When the housing market crashed almost a decade ago, many homeowners saw their home’s value fall below what they owed on their mortgage. The federal government reacted with a policy to help reduce amounts of principal owed on many of these mortgages, but the policy was largely unsuccessful and financially inefficient. A new study suggests that in the wake of another crash, the government should focus on temporarily lower homeowners’ mortgage payments.
- About 24% of residential properties with mortgages were underwater by early 2010
- Federal policy aimed at reducing principal owed was ineffective and financially inefficient
- Each avoided foreclosure between 2010 and 2016 cost the federal government $800,000
- Temporarily reducing homeowners’ mortgage payments would have been a better approach
Pascal Noel and Peter Ganong are co-authors of a new working paper at the University of Chicago. They claim that in the wake of another housing crash, the government needs to address federal policy much differently than it did in 2008. The following are excerpts from their interview with The Wall Street Journal:
WSJ: Explain the study?
DR. NOEL: It has always been difficult to tease apart the effect of principal and monthly payment reductions because prior research had studied them together. But we were able to exploit policy variation in the government’s Home Affordable Modification Program, which modified about 1.6 million mortgages between 2009 through 2016.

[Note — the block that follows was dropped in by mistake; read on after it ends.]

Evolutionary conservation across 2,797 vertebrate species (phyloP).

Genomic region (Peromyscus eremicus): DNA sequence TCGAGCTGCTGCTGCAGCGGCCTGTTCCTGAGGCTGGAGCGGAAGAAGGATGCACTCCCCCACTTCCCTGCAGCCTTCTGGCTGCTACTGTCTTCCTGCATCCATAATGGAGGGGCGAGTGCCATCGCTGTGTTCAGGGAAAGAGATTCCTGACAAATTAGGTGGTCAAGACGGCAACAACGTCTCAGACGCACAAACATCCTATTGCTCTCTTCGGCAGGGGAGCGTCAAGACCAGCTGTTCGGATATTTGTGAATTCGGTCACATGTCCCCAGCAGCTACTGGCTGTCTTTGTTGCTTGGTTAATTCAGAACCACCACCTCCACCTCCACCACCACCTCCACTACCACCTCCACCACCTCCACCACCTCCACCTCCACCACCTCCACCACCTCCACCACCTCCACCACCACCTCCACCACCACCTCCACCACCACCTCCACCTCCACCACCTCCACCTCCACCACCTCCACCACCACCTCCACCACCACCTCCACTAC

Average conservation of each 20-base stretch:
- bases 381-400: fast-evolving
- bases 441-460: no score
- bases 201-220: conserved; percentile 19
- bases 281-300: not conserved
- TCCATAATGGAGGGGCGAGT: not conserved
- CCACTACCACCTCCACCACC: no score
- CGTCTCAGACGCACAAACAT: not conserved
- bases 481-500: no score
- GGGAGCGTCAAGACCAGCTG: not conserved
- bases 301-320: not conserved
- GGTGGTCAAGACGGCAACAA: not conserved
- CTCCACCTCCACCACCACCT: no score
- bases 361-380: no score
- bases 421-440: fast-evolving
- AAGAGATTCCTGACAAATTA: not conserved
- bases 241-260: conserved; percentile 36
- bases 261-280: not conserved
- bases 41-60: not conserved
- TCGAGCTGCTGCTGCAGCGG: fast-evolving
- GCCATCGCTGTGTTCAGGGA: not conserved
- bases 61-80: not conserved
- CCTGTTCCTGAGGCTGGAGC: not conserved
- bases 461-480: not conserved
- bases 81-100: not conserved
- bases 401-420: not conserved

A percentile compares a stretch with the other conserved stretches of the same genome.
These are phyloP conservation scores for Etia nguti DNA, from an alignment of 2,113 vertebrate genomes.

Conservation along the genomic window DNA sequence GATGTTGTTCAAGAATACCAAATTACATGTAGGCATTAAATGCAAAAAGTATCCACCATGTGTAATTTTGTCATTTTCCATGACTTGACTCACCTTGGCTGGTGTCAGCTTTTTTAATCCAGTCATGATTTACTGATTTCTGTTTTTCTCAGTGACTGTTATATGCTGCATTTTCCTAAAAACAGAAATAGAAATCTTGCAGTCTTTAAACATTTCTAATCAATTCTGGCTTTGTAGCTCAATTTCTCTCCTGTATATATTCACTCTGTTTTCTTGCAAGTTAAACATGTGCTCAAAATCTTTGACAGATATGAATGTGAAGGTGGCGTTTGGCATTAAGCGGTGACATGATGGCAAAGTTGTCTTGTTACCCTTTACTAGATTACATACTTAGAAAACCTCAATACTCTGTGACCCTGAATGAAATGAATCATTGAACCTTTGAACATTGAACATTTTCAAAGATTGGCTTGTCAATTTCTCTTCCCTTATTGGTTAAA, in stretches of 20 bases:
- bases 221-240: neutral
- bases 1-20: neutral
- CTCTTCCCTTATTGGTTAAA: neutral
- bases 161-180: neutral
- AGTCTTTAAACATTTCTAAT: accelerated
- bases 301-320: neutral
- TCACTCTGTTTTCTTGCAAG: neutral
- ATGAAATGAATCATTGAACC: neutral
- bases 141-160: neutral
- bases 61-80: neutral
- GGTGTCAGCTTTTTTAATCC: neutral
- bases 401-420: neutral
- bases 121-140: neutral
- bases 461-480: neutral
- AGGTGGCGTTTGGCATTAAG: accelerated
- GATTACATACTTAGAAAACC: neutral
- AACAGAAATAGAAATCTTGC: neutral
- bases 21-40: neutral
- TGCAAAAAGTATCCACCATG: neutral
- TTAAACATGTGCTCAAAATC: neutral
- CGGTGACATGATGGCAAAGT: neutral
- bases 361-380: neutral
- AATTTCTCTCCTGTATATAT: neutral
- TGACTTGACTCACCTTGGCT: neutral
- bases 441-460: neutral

One group of borrowers, which became our control group, received a modification temporarily reducing their mortgage payments for five years. The second group received the exact same short-term payment reduction, but also received about $70,000 in mortgage principal reduction, writing down, on average, a third of their mortgage balance.
WSJ: What did you find?
DR. NOEL: The principal reduction had no statistically significant effects on borrowers’ short-term default rates. Reducing borrowers’ loan-to-value ratio by about 11 percentage points affected default rates by less than 1 percentage point. That is within the first three years of receiving the modification.
It also had very little effect on consumption. A $70,000 reduction in mortgage principal increased borrowers’ monthly credit-card expenditures by less than $1 and their auto spending by less than $5.
The main message is that underwater borrowers during the financial crisis were much less sensitive to changes in their housing wealth than the average borrower during normal times, and that was very surprising.
WSJ: Why was it so surprising?
DR. NOEL: The link between housing wealth and consumption is very well documented empirically. But we find that relationship completely broke down. In most cases, the mortgage-principal reduction wasn’t enough to bring homeowners above water.
We calculate that if the government spent $4.6 billion—the amount of money it used to subsidize principal reductions during the financial crisis—and used it instead to reduce short-term mortgage payments, the spending response would have been 10 times greater. It would have increased consumer spending by about $1.4 billion.
WSJ: What lessons does the paper suggest in hindsight?
DR. NOEL: The main lesson looking back is that the government would have been better off if it had used the same amount of money to finance deeper reductions in mortgage payments or reduce more borrowers’ monthly payments. Still, writing down mortgage debt before borrowers are underwater might be an effective policy and is worth further investigation.